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Defeat Diabetes
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Magic Pill Improves Glycemic Control and Decreases Death by 25% for Type 2's

Posted: Thursday, September 27, 2007

"Imagine an inexpensive pill that could decrease the hemoglobin A1c value by 1 percentage point, reduce cardiovascular death by 25%, and substantially improve functional capacity (strength, endurance, and bone density)," Drs. Kraus and Levine write. "Diabetes experts would be quick to incorporate this pill into practice guidelines and performance measures for diabetes." 

Aerobic and resistance training each improve glycemic control for patients with type 2 diabetes, but the improvement is greatest when both forms of exercise are combined, according to the results of a randomized controlled trial

 
"We know that aerobic exercise improves glycemic control, [but] we didn't really know too much about what kind of exercise is the most beneficial and how much of it," lead author Ronald J. Sigal, MD, MPH, from the University of Calgary in Canada, said in a news release. "In particular there wasn't much known about resistance exercises when we started planning this study. At the time, some thought that resistance exercise is not useful or even dangerous for some people with diabetes."
In this 26-week study at 8 community-based centers, 251 adults with type 2 diabetes were randomized to performing 45 minutes of aerobic training 3 times per week, 45 minutes of resistance training 3 times per week, 45 minutes each of both 3 times per week, or no exercise. Age range was 39 to 70 years. Participants were not exercising regularly at baseline, had received a negative stress test result or cardiology clearance, and demonstrated adherence to exercise during a 4-week run-in period.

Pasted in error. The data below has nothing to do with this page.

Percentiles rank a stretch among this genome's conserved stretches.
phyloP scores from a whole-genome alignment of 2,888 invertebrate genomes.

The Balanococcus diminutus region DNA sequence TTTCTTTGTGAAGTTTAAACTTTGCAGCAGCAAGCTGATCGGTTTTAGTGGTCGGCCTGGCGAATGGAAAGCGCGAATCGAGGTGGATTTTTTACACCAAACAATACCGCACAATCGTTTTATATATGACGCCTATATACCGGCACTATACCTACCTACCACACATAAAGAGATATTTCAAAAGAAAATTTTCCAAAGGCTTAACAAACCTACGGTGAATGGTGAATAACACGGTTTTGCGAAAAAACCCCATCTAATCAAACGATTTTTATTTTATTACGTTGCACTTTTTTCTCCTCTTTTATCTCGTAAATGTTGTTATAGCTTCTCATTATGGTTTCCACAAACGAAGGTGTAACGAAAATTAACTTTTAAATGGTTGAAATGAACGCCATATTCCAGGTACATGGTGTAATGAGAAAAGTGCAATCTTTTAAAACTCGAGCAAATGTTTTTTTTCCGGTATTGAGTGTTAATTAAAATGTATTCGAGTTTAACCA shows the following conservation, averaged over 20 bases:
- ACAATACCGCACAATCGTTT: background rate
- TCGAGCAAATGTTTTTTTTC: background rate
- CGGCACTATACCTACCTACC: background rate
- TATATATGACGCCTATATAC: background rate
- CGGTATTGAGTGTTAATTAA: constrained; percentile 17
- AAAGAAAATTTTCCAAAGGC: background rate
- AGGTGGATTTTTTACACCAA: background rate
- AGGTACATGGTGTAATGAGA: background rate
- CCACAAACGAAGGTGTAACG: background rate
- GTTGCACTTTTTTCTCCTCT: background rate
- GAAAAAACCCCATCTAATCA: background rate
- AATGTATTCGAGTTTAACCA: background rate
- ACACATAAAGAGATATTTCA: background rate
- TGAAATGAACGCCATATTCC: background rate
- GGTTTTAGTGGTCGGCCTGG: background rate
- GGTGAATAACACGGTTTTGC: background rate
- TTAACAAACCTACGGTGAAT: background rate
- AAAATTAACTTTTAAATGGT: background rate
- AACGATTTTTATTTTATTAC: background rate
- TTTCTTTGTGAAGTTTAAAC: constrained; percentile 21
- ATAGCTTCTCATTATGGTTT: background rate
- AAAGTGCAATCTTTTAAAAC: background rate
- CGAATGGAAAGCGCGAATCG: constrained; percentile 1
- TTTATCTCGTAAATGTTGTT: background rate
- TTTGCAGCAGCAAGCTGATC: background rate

The primary endpoint was the change from baseline in hemoglobin A1c (HbA1c) level at 6 months, and secondary endpoints were changes in body composition, plasma lipid values, and blood pressure.

Compared with the control group, decrease in HbA1c level was –0.51 percentage point in the aerobic training group (95% confidence interval [CI], –0.87 to –0.14) and –0.38 percentage point in the resistance training group (95% CI, –0.72 to –0.22). In the combined exercise group, HbA1c level decreased by –0.46 percentage point vs aerobic training alone and by –0.59 percentage point vs resistance training alone.

This decrease in the combined exercise group is striking, considering that an absolute decrease of 1.0% in HbA1c level has been associated with about a 15% to 20% decrease in risk for myocardial infarction or stroke and about a 25% to 40% decrease in risk for diabetes-related eye disease or renal disease.

Changes in blood pressure and lipids were not significantly different between groups, but adverse events were more common in the exercise groups.

"For people who had fairly good blood sugar control at the beginning of our study, those who did both aerobic and resistance exercise had further improvements in glucose control," Dr. Sigal said.

"The bottom line is that doing both aerobic and resistance exercise is the way to maximize the effects of exercise on blood glucose control in type 2 diabetes."

In an accompanying editorial, William E. Kraus, MD, and Benjamin D. Levine, MD, from the University of Texas Southwestern Medical Center at Dallas, urge clinicians to respond to these findings by incorporating exercise assessment and counseling into every clinic visit.

Practice Pearl:
Either aerobic training or resistance training alone improves glycemic control in patients with type 2 diabetes mellitus, but the improvements are greatest with combined aerobic training and resistance training.

Source: Diabetes In Control: Ann Intern Med. 2007;147:357-369, 423-425

 
 
 
 
 
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